Wednesday, 31 October 2012

A Message to America

Picture an American President seeking re-election. He inherited a devastated economy and a demoralised society left to him by the previous regime. He has made a start to repairing the damages, to rebuilding the nation. But he needs more time. Meanwhile, his enemies line up to crush him. His supporters waver. What is he to do? 76 years ago today, as he approached what pundits predicted would be a tightly contested election coming at the end of his first term of office, President Franklin D Roosevelt, gave this message to the people of America:

“We have not come this far without a struggle and I assure you we cannot go further without a struggle.

[For] years this Nation was afflicted with hear-nothing, see-nothing, do-nothing Government. The Nation looked to Government but the Government looked away. … Powerful influences strive today to restore that kind of government with its doctrine that that Government is best which is most indifferent.

For nearly four years you have had an Administration which instead of twirling its thumbs has rolled up its sleeves. We will keep our sleeves rolled up.

We had to struggle with the old enemies of peace – business and financial monopoly, speculation, reckless banking, class antagonism, sectionalism, war profiteering.

They had begun to consider the Government of the United States as a mere appendage to their own affairs. We know now that Government by organized money is just as dangerous as Government by organized mob.

Never before in all our history have these forces been so united against one candidate as they stand today. They are unanimous in their hate for me – and I welcome their hatred.

I should like to have it said of my first Administration that in it the forces of selfishness and of lust for power met their match. I should like to have it said of my second Administration that in it these forces met their master. …

Here and now I want to make myself clear about those who disparage their fellow citizens on the relief rolls. They say that those on relief are not merely jobless – that they are worthless. Their solution for the relief problem is to end relief – to purge the rolls by starvation. To use the language of the stock broker, our needy unemployed would be cared for when, as, and if some fairy godmother should happen on the scene.

You and I will continue to refuse to accept that estimate of our unemployed fellow Americans. Your Government is still on the same side of the street with the Good Samaritan and not with those who pass by on the other side.”
Amen to that.

[FDR’s message is as relevant today as when it was delivered on 31 Oct 1936, for anyone, anywhere, combating those forces of organized money who indulge the rich and disparage the poor. He went on to triumph in the 1936 elections by winning forty-six states to his opponent’s two. For the full text of the speech, go to:]

Friday, 26 October 2012

The Powerful Can’t Hide (by Ann Walker)

All that is necessary for the triumph of evil is that good people do nothing.

The wrongdoing of the powerful always seems beyond the reach of moral challenge – until the people stepping forward to condemn it tip the balance in favour of justice. The UK is now witnessing the Savile moment, with influential people taking turns to excuse themselves for seeming to tolerate Jimmy Savile’s decades of abusing vulnerable people. Many more will be squirming as more questions are being asked.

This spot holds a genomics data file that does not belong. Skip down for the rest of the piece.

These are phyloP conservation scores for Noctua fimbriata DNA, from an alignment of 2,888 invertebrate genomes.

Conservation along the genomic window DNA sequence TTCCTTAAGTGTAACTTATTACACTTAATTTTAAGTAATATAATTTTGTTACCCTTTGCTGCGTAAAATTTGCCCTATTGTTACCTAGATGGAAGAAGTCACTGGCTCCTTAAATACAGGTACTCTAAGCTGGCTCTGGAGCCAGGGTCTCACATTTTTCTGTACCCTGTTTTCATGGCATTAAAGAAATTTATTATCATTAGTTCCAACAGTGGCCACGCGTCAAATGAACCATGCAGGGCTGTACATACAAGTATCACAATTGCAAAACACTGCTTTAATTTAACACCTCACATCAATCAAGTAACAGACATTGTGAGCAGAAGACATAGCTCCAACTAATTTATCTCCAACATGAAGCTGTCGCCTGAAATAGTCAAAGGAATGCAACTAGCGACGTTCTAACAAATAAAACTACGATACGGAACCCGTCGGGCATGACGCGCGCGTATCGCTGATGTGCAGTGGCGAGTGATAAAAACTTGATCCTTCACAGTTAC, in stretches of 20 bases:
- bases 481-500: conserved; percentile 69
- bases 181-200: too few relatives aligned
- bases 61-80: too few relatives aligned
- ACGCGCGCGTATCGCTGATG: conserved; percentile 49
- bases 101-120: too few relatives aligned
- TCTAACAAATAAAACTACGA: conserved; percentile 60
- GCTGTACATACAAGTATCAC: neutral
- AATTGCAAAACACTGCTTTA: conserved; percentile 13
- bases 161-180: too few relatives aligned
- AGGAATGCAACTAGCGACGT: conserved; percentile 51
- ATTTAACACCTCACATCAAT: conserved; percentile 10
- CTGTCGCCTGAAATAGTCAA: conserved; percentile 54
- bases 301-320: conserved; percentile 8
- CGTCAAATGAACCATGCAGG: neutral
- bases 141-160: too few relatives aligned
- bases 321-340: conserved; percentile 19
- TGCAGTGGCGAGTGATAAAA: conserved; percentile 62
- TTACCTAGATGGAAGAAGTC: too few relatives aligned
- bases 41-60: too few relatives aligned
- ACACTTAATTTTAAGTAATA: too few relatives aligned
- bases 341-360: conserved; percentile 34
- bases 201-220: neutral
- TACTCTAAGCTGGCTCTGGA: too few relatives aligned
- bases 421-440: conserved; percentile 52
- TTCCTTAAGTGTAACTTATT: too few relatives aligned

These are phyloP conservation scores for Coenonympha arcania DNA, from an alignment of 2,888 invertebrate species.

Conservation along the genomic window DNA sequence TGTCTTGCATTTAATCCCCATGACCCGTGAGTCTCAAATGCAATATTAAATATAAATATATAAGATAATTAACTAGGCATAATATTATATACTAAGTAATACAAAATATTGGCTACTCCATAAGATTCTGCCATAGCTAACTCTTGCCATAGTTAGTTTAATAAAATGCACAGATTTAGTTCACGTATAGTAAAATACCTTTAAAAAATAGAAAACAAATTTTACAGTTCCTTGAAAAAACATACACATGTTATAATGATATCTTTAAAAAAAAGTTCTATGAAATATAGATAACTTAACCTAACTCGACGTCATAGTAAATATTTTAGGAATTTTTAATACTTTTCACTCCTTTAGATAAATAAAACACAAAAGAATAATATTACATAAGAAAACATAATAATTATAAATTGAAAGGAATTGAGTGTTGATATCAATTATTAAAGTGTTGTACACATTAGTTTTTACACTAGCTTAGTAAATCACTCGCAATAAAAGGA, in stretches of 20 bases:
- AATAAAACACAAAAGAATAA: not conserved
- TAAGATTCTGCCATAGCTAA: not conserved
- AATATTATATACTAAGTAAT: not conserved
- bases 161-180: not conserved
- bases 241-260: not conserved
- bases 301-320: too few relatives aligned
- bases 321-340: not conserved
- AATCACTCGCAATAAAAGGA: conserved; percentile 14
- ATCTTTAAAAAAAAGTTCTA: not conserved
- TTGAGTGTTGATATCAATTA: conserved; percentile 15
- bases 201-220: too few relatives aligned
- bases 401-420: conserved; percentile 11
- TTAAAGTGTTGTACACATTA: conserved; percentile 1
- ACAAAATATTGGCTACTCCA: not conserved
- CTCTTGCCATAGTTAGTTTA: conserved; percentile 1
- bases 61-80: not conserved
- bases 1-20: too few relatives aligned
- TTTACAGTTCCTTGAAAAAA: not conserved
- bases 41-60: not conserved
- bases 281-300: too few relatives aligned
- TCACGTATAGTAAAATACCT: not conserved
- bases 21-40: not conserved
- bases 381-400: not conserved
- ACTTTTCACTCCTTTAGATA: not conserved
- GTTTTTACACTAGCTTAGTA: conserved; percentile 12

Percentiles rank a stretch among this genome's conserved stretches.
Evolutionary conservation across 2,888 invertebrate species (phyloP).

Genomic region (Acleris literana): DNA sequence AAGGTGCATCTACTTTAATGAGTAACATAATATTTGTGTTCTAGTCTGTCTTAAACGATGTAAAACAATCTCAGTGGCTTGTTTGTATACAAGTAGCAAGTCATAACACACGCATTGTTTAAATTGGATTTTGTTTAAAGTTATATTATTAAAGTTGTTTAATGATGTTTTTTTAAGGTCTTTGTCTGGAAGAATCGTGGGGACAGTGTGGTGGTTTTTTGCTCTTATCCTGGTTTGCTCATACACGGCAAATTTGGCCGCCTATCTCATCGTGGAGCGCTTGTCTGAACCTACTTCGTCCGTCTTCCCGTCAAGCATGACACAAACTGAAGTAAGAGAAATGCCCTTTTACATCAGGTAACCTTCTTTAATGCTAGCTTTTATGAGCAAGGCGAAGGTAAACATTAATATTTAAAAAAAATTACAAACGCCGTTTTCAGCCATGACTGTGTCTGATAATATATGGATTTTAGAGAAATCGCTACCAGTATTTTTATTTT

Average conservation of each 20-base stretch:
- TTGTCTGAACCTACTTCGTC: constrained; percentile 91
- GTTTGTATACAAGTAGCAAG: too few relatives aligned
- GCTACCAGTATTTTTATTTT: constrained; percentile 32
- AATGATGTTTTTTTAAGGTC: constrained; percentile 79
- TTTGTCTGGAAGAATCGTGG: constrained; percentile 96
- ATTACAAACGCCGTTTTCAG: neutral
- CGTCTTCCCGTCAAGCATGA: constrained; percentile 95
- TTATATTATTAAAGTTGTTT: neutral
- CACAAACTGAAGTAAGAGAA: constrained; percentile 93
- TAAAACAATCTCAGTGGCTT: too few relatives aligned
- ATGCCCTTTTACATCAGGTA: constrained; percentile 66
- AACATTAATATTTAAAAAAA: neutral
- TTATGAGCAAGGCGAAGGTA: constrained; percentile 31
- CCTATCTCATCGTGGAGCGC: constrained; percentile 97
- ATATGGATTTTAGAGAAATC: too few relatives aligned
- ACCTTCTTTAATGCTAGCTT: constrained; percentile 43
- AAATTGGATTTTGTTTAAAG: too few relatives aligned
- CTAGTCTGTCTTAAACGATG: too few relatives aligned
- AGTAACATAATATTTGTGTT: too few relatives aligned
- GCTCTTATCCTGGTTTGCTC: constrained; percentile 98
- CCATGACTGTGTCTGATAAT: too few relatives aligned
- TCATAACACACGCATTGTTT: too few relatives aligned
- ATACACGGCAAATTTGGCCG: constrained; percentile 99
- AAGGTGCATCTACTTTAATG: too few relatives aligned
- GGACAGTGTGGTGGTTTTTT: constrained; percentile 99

The avalanche of revelations causes all sorts of reactions but perhaps we can find some hope in this and other current news.

No one responded sympathetically to solitary girls’ reports of Savile’s predatory behaviour. Some girls were even punished for speaking out. Eventually though, their stories were pieced together and we’ve seen the rapid destruction of Savile’s reputation along with his pretentious headstone. Examining his behaviour is shining a spotlight onto a number of celebrities as well as some of the institutions that are central to the British establishment. These include the BBC, the NHS and the police.

We can set this story alongside the vindication of bereaved Hillsborough families who have fought tenaciously for decades to reveal the truth. In sport, Lance Armstrong has fallen from grace after years of bullying and cheating. Now there are investigations into public allegations that ex-officers from the armed services may have broken rules to lobby ministers over the procurement of military equipment.
All this reminds us that influential people can be held to account. Citizens who have been resolute in questioning the powerful are seeing the results of their collective campaigning.

Causes can sometimes seem lost or hopeless but when people join forces to question the powerful, we can root out corruption and do something to rebalance the inequality of influence that has let people abuse their positions in all sorts of ways. It would be naïve to suggest that there’s been a major shift in power structures in recent weeks, but there is undeniable progress.

Tackling inequality of influence is a massive task, but we should draw on the inspiration of what people can achieve when they keep up the pressure for justice and change. Adopting a cooperative problem-solving approach is very timely.

[Ann Walker is Director of Education, WEA]

Sunday, 14 October 2012

Cooperative Problem-Solving: the key to a reciprocal society

[On 12-13 September 2012, a group of academics, students, and leading figures from the cooperative and community sectors met at the Faculty of Education, University of Cambridge, to discuss why and how cooperative problem-solving should be more widely understood and utilised. We agreed to issue the following position statement, to provide a basis for collaboration between educators, civic activists, and policy makers.]

1. There is a growing awareness that many problems in society cannot be adequately dealt with by relying on a few to make collectively binding decisions without involving others, leaving poorly resourced individuals to tackle them on their own, or asking people to vote on options without any informed deliberation.

2. Evidence built up over decades from cooperative management, participatory engagement, and restorative practices have shown that better outcomes (e.g., business success, community safety, environmental enhancement, education attainment, social cohesion) can be secured when the people affected are enabled to cooperate together on equal and reciprocal terms to decide how to solve the problems they face.